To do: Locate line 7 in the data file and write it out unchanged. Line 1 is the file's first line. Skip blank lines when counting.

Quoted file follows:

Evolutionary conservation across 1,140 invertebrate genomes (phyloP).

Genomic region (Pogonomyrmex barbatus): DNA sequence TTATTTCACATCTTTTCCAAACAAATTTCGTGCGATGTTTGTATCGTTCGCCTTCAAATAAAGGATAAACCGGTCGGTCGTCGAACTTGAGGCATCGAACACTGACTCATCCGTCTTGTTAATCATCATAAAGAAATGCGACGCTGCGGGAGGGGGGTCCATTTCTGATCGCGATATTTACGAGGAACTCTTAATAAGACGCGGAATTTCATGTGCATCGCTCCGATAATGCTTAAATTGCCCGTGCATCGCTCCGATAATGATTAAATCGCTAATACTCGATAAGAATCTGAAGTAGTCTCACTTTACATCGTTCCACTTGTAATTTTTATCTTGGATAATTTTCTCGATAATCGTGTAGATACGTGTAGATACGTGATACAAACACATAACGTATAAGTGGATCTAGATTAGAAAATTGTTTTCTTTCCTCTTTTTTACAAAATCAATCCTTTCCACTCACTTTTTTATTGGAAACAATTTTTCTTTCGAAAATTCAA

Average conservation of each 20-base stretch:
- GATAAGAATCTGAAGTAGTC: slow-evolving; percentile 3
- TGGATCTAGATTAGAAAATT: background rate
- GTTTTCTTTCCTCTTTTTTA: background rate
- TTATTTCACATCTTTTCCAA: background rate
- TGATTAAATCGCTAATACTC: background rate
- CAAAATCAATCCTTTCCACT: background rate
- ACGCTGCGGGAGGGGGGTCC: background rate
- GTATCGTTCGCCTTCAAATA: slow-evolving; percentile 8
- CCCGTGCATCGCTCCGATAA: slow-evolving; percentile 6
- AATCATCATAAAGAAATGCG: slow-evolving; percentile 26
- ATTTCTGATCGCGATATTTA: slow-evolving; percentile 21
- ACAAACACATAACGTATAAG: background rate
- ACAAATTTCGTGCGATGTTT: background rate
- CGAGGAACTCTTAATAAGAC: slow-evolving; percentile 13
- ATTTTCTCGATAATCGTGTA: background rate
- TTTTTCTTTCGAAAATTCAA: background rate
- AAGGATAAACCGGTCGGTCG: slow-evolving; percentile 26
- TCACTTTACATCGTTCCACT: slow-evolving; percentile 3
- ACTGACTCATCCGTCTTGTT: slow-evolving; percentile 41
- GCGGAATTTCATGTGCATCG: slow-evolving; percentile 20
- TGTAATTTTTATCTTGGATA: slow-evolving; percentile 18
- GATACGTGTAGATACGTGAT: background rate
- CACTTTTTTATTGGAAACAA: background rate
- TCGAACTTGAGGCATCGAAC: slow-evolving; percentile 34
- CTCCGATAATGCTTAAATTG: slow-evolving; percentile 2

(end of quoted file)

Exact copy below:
- TTATTTCACATCTTTTCCAA: background rate